A randomized, placebo-controlled trial using a novel PAP delivery platform to treat patients with OSA and comorbid PTSD
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Positive airway pressure (PAP) adherence is poor in comorbid OSA/PTSD. SensAwake™ (SA) is a wake-sensing PAP algorithm that lowers pressure when wake is detected. We compared auto-PAP (aPAP) with and without SA for comorbid OSA/PTSD.
Prospective, randomized crossover study comparing aPAP to aPAP + SA. We enrolled patients with OSA/PTSD who were PAP naïve. Four weeks after randomization, the patients were crossed over to the alternate treatment group, with final follow-up at eight weeks. Sleep questionnaires (ESS, ISI, FSS, and FOSQ-10) were assessed at baseline and follow-up.
We enrolled 85 patients with OSA/PTSD. aPAP reduced AHI to < 5/h in both groups. Our primary endpoint, average hours of aPAP adherence (total) after 4 weeks, was significantly increased in the SA group in our intention-to-treat (ITT) analysis (ß = 1.13 (95% CI 0.16–2.1); p = 0.02), after adjustment for ESS differences at baseline. After adjustment for ESS, SA (ITT analysis) also showed significant improvement in percentage of nights used for ≥ 4 h (ß = 14.9 (95% CI 1.02–28.9); p = 0.04). There were trends toward an increase in percentage nights used total (ß = 17.4 (95% CI − 0.1 to 34.9); p = 0.05), average hours of aPAP adherence (nights used) (ß = 1.04 (95% CI − 0.07 to 2.1); p = 0.07), and regular use (OR = 7.5 (95% CI 0.9–64.7); p = 0.07) after adjustment for ESS at baseline. After adjustment for ESS and days to cross over, SA by actual assignment did not show any effect on adherence variables. The ESS, ISI, FSS, and FOSQ-10 all showed significant improvements with PAP, but there were no differences in the magnitude of improvement in any score between groups.
Adherence to aPAP may be improved with the addition of SA and deserves further study. SA is as effective as standard aPAP for normalizing the AHI and improving sleep-related symptoms.
Clinical trial registration
“Comparison Study Using APAP With and Without SensAwake in Patients With OSA and PTSD”.
KeywordsObstructive sleep apnea Post-traumatic stress disorder PTSD Continuous positive airway pressure CPAP CPAP adherence CPAP compliance
American Academy of Sleep Medicine
continuous positive airway pressure
auto-PAP (auto-adjustable continuous positive airway pressure)
Epworth Sleepiness Scale
Functional Outcomes of Sleep Questionnaire
Fatigue Severity Scale
Insomnia Severity Index
obstructive sleep apnea
positive airway pressure
pressure transducer airflow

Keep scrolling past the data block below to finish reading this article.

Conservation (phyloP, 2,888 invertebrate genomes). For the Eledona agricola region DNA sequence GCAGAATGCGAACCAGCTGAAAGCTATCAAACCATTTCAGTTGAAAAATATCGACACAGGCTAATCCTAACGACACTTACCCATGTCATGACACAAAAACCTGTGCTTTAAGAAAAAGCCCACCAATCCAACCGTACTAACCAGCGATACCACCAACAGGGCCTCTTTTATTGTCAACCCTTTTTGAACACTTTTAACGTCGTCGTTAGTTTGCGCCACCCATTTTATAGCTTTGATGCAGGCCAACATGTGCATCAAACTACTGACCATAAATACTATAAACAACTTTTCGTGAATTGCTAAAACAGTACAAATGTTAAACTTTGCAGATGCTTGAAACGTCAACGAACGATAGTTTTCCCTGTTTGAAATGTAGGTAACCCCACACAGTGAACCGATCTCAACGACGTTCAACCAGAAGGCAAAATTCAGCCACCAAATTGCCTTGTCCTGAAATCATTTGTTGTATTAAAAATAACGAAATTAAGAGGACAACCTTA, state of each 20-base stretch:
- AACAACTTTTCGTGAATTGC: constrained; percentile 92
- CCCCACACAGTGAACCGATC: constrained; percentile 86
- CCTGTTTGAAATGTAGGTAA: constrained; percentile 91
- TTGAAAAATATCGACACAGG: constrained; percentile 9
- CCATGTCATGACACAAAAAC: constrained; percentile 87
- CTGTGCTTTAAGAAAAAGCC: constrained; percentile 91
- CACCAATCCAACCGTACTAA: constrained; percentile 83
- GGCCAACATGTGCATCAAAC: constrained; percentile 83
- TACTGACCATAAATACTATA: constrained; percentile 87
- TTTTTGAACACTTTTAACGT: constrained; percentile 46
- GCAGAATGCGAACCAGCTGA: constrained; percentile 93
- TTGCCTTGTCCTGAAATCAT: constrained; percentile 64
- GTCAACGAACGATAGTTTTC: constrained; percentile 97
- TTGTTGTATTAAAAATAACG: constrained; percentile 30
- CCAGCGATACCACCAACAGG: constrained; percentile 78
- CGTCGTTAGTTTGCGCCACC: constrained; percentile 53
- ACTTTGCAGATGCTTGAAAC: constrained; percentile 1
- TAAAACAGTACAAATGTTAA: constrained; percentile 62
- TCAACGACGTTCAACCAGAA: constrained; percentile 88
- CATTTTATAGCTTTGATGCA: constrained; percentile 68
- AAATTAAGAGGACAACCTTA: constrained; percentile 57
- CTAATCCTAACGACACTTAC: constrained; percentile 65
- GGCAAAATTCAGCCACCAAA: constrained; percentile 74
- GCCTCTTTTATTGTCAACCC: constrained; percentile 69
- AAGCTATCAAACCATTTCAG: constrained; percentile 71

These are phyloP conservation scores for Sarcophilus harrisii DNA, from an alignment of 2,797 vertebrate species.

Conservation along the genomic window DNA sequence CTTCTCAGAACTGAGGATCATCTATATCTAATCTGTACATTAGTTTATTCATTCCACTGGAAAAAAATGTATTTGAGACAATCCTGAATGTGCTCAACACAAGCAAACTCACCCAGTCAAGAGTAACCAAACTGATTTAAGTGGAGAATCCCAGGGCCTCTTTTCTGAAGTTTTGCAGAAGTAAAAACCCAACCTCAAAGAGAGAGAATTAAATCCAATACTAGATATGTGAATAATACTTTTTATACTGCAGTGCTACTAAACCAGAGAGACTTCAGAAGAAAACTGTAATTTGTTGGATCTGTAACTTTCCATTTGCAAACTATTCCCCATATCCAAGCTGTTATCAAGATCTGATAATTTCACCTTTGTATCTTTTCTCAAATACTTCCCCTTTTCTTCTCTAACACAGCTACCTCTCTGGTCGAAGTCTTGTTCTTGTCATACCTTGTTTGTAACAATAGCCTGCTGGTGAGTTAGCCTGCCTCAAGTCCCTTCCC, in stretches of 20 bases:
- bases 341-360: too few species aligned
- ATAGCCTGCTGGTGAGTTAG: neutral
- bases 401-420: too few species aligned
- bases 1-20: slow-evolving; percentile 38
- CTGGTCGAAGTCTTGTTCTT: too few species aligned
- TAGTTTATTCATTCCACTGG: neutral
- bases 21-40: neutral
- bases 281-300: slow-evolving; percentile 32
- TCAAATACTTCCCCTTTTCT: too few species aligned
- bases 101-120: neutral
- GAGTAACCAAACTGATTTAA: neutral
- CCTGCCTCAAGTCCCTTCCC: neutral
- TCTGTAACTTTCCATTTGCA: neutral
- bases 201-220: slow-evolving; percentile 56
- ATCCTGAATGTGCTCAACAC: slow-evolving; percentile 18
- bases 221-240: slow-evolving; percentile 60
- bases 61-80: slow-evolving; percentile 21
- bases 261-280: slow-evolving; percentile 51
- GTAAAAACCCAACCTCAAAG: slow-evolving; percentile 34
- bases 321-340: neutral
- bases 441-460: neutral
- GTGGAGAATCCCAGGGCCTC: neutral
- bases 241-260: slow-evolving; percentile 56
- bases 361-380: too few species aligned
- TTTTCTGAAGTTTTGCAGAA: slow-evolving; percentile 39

post-traumatic stress disorder
SensAwake™ (SA; Fisher and Paykel Healthcare, Auckland, New Zealand)
Walter Reed National Military Medical Center, Bethesda, MD
All of the study authors contributed to the study and have reviewed the final manuscript. Dr. Holley conceived the research idea and performed statistical analysis and manuscript editing. Dr. Shaha contributed to data collection and analysis and assisted in the first draft of the manuscript. Mr. Terry contributed to patient recruitment, data collection, and data analysis. Dr. Costan-Toth contributed to data collection and data analysis. Dr. Slowik contributed to data collection and analysis. Dr. Robertson contributed to patient recruitment and data analysis. Dr. Williams contributed to patient recruitment and data collection. Ms. Golden contributed to patient recruitment, data collection, and analysis. Mr. Andrada contributed to data collection. Ms. Skeete contributed to patient recruitment and data collection. Ms. Sheikh contributed to patient recruitment and data collection. Mr. Butler contributed to data collection. Dr. Collen is the guarantor of the final article and is responsible for the integrity of the data and contents of this manuscript from study inception to publication of the final product.
This study was funded by Fisher-Paykel Healthcare (Grant #WR-GVA-FPH-10-32). This investigator-initiated project was conducted by using an unrestricted research grant and PAP machines provided by Fisher & Paykel Healthcare to the Geneva Foundation for the Advancement of Military Medicine. Fisher & Paykel Healthcare was involved with the study design, but not with patient enrollment, data collection and interpretation, manuscript preparation, or the decision to submit the manuscript for publication.
Compliance with ethical standards
Conflict of interest
None of the study authors have any relevant conflicts of interest to disclose.
All procedures performed in studies involving human participants were in accordance with the ethical standards of the institutional and/or national research committee and with the 1964 Helsinki declaration and its later amendments or comparable ethical standards.
Informed consent was obtained from all individual participants included in the study.
Statement and declarations
All authors have seen and approve the manuscript. This investigator-initiated project was conducted by using an unrestricted research grant and PAP machines provided by Fisher & Paykel Healthcare to the Geneva Foundation for the Advancement of Military Medicine. Fisher & Paykel Healthcare was involved with the study design, but not with patient enrollment, data collection and interpretation, manuscript preparation, or the decision to submit the manuscript for publication. The study authors have no other relevant disclosures.
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